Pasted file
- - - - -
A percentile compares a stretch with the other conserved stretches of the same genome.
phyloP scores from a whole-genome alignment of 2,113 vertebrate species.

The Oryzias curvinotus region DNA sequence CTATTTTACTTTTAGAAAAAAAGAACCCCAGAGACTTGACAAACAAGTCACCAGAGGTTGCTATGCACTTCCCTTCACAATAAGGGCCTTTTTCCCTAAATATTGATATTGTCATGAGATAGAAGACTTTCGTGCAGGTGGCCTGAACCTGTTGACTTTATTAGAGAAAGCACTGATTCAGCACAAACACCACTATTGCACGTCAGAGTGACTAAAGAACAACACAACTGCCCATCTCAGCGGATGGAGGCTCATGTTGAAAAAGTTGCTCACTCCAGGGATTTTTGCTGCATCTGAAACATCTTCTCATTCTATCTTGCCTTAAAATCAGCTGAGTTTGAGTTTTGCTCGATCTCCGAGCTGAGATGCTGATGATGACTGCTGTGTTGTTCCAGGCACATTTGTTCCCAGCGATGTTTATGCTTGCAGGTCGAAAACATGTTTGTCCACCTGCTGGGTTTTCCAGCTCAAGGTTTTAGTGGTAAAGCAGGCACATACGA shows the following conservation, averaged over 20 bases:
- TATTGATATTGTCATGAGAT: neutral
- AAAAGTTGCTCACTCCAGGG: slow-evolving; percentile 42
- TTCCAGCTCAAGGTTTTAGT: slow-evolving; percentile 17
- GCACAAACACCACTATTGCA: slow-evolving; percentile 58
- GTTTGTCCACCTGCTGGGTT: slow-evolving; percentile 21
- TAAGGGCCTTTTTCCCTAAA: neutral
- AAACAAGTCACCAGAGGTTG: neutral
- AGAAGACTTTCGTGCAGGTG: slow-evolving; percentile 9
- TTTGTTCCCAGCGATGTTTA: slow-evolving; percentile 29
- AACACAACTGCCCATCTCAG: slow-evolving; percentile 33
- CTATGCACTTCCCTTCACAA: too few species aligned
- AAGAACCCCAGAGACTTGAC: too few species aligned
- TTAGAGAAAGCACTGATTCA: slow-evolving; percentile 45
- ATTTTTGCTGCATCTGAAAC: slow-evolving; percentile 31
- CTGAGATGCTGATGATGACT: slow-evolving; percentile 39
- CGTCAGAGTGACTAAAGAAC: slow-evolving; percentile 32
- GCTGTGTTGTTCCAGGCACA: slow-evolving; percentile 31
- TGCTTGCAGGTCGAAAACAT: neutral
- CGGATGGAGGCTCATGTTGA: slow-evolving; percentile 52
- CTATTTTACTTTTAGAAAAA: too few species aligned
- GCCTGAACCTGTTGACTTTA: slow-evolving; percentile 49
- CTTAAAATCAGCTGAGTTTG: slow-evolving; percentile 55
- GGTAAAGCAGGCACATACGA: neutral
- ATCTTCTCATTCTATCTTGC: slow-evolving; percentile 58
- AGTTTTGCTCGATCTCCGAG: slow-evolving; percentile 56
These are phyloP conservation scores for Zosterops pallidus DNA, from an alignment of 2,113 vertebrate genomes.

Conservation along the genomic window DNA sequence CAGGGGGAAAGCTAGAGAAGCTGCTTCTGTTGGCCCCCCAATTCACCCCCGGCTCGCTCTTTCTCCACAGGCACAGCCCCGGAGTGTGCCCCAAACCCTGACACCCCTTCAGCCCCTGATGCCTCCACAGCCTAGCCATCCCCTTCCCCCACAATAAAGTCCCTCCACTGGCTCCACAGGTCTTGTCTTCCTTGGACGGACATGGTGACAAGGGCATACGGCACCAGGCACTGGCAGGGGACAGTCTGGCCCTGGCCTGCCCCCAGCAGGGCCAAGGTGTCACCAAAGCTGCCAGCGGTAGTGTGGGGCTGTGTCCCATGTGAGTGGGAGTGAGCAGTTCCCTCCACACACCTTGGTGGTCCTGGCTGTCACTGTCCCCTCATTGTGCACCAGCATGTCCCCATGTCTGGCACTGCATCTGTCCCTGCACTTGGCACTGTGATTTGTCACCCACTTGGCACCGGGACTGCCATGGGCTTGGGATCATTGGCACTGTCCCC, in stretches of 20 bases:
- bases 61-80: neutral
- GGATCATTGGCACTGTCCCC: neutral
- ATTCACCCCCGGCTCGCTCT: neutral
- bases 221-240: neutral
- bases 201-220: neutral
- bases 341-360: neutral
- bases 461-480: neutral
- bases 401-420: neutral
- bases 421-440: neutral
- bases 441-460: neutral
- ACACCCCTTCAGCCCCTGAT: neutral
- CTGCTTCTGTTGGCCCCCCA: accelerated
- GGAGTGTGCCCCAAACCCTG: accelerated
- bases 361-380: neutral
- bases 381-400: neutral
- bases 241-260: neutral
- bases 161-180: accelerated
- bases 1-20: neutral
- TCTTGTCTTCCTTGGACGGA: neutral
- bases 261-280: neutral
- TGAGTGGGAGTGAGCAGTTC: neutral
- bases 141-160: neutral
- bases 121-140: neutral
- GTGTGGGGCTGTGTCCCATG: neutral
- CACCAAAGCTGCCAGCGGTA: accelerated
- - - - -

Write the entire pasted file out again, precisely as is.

A percentile compares a stretch with the other conserved stretches of the same genome.
phyloP scores from a whole-genome alignment of 2,113 vertebrate species.

The Oryzias curvinotus region DNA sequence CTATTTTACTTTTAGAAAAAAAGAACCCCAGAGACTTGACAAACAAGTCACCAGAGGTTGCTATGCACTTCCCTTCACAATAAGGGCCTTTTTCCCTAAATATTGATATTGTCATGAGATAGAAGACTTTCGTGCAGGTGGCCTGAACCTGTTGACTTTATTAGAGAAAGCACTGATTCAGCACAAACACCACTATTGCACGTCAGAGTGACTAAAGAACAACACAACTGCCCATCTCAGCGGATGGAGGCTCATGTTGAAAAAGTTGCTCACTCCAGGGATTTTTGCTGCATCTGAAACATCTTCTCATTCTATCTTGCCTTAAAATCAGCTGAGTTTGAGTTTTGCTCGATCTCCGAGCTGAGATGCTGATGATGACTGCTGTGTTGTTCCAGGCACATTTGTTCCCAGCGATGTTTATGCTTGCAGGTCGAAAACATGTTTGTCCACCTGCTGGGTTTTCCAGCTCAAGGTTTTAGTGGTAAAGCAGGCACATACGA shows the following conservation, averaged over 20 bases:
- TATTGATATTGTCATGAGAT: neutral
- AAAAGTTGCTCACTCCAGGG: slow-evolving; percentile 42
- TTCCAGCTCAAGGTTTTAGT: slow-evolving; percentile 17
- GCACAAACACCACTATTGCA: slow-evolving; percentile 58
- GTTTGTCCACCTGCTGGGTT: slow-evolving; percentile 21
- TAAGGGCCTTTTTCCCTAAA: neutral
- AAACAAGTCACCAGAGGTTG: neutral
- AGAAGACTTTCGTGCAGGTG: slow-evolving; percentile 9
- TTTGTTCCCAGCGATGTTTA: slow-evolving; percentile 29
- AACACAACTGCCCATCTCAG: slow-evolving; percentile 33
- CTATGCACTTCCCTTCACAA: too few species aligned
- AAGAACCCCAGAGACTTGAC: too few species aligned
- TTAGAGAAAGCACTGATTCA: slow-evolving; percentile 45
- ATTTTTGCTGCATCTGAAAC: slow-evolving; percentile 31
- CTGAGATGCTGATGATGACT: slow-evolving; percentile 39
- CGTCAGAGTGACTAAAGAAC: slow-evolving; percentile 32
- GCTGTGTTGTTCCAGGCACA: slow-evolving; percentile 31
- TGCTTGCAGGTCGAAAACAT: neutral
- CGGATGGAGGCTCATGTTGA: slow-evolving; percentile 52
- CTATTTTACTTTTAGAAAAA: too few species aligned
- GCCTGAACCTGTTGACTTTA: slow-evolving; percentile 49
- CTTAAAATCAGCTGAGTTTG: slow-evolving; percentile 55
- GGTAAAGCAGGCACATACGA: neutral
- ATCTTCTCATTCTATCTTGC: slow-evolving; percentile 58
- AGTTTTGCTCGATCTCCGAG: slow-evolving; percentile 56
These are phyloP conservation scores for Zosterops pallidus DNA, from an alignment of 2,113 vertebrate genomes.

Conservation along the genomic window DNA sequence CAGGGGGAAAGCTAGAGAAGCTGCTTCTGTTGGCCCCCCAATTCACCCCCGGCTCGCTCTTTCTCCACAGGCACAGCCCCGGAGTGTGCCCCAAACCCTGACACCCCTTCAGCCCCTGATGCCTCCACAGCCTAGCCATCCCCTTCCCCCACAATAAAGTCCCTCCACTGGCTCCACAGGTCTTGTCTTCCTTGGACGGACATGGTGACAAGGGCATACGGCACCAGGCACTGGCAGGGGACAGTCTGGCCCTGGCCTGCCCCCAGCAGGGCCAAGGTGTCACCAAAGCTGCCAGCGGTAGTGTGGGGCTGTGTCCCATGTGAGTGGGAGTGAGCAGTTCCCTCCACACACCTTGGTGGTCCTGGCTGTCACTGTCCCCTCATTGTGCACCAGCATGTCCCCATGTCTGGCACTGCATCTGTCCCTGCACTTGGCACTGTGATTTGTCACCCACTTGGCACCGGGACTGCCATGGGCTTGGGATCATTGGCACTGTCCCC, in stretches of 20 bases:
- bases 61-80: neutral
- GGATCATTGGCACTGTCCCC: neutral
- ATTCACCCCCGGCTCGCTCT: neutral
- bases 221-240: neutral
- bases 201-220: neutral
- bases 341-360: neutral
- bases 461-480: neutral
- bases 401-420: neutral
- bases 421-440: neutral
- bases 441-460: neutral
- ACACCCCTTCAGCCCCTGAT: neutral
- CTGCTTCTGTTGGCCCCCCA: accelerated
- GGAGTGTGCCCCAAACCCTG: accelerated
- bases 361-380: neutral
- bases 381-400: neutral
- bases 241-260: neutral
- bases 161-180: accelerated
- bases 1-20: neutral
- TCTTGTCTTCCTTGGACGGA: neutral
- bases 261-280: neutral
- TGAGTGGGAGTGAGCAGTTC: neutral
- bases 141-160: neutral
- bases 121-140: neutral
- GTGTGGGGCTGTGTCCCATG: neutral
- CACCAAAGCTGCCAGCGGTA: accelerated